The United States has welcomed the release of an environmental activist in Turkmenistan who had been sentenced to three years' imprisonment last month for illegally leaving the central Asian country and concealing a plot against its authoritarian president, Saparmurat Niyazov.
The United States has been a persistent critic of the Niyazov government's human rights record. But it is welcoming the release of environmentalist Farid Tukhbattullin, whose closed trial, and sentencing March fourth had drawn international condemnation.
Mr. Tukhbattullin, an activist in Turkmenistan's small environmental movement, was given a three-year prison term for illegally crossing the Turkmenistan-Uzbekistan border last November to attend a conference in Moscow, and of concealing an assassination plot against the president.
His arrest was part of a wide-ranging crackdown on dissent in the country which followed a gun attack on President Nizayov's motorcade November 25 which the government depicted as an attempted coup led by Niyazov critics including former government officials.
According to reports in the country's government-controlled media, the 42-year-old Mr. Tukhbattullin was granted a presidential amnesty after admitting his guilt and expressing deep repentance. What was said to be a confession was carried by Turkmen newspapers Wednesday.
In a written statement here, State Department spokesman Philip Reeker said that since Mr. Tukhbattulin's trial was neither transparent nor in accord with international standards of due process, the legitimacy of the confession "is open to question."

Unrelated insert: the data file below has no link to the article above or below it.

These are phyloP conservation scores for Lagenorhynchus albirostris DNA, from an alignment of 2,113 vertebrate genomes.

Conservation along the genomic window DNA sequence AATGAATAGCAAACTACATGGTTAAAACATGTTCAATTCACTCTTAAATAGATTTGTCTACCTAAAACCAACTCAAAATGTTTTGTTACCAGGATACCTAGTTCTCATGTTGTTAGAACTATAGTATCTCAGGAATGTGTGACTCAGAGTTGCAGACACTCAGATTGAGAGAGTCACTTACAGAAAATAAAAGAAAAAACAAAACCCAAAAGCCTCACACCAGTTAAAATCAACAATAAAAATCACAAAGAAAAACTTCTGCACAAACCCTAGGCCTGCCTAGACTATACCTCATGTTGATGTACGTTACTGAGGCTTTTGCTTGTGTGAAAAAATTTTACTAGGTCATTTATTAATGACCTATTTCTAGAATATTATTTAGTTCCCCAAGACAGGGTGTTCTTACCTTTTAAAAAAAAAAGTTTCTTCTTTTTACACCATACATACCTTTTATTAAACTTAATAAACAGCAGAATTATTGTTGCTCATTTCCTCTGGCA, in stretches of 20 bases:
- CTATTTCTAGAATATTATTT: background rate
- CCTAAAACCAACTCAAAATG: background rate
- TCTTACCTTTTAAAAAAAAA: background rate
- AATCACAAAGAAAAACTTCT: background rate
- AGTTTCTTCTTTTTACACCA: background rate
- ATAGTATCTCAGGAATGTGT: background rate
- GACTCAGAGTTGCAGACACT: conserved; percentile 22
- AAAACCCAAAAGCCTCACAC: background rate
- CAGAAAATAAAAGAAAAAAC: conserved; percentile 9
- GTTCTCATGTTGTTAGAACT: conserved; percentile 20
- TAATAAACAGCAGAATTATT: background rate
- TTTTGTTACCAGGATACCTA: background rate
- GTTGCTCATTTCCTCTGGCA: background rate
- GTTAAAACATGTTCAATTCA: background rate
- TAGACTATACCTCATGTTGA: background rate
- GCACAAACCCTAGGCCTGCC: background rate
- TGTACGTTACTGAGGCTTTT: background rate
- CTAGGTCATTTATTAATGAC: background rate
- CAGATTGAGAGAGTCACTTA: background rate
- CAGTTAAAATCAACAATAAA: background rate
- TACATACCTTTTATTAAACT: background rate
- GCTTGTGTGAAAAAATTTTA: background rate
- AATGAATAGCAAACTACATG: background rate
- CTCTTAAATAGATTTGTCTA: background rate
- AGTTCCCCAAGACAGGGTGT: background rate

Nonetheless, Mr. Reeker said Mr. Tukhbattulin's amnesty is "a welcome step." He said the United States urges the Turkmenistan government to respond in a similar, positive, fashion to other human rights appeals by the United Nations and the Organization for Security and Cooperation in Europe (OSCE).
The OSCE representative in Turkmenistan also welcomed the release and suggested it might be linked to scrutiny of the country's rights record at the on-going meeting of the U.N. Human Rights Commission in Geneva.
In its annual worldwide report on human rights issued Monday, the State Department described Turkmenistan's human rights record as "extremely poor" and said the situation in the country "deteriorated markedly" after the November attack on the president.
The report said Mr. Niyazov, a Soviet-era Communist Party chief and the country's only leader since independence in 1992, held a "monopoly on political power" aided by a powerful national security ministry and police force which both committed human rights abuses.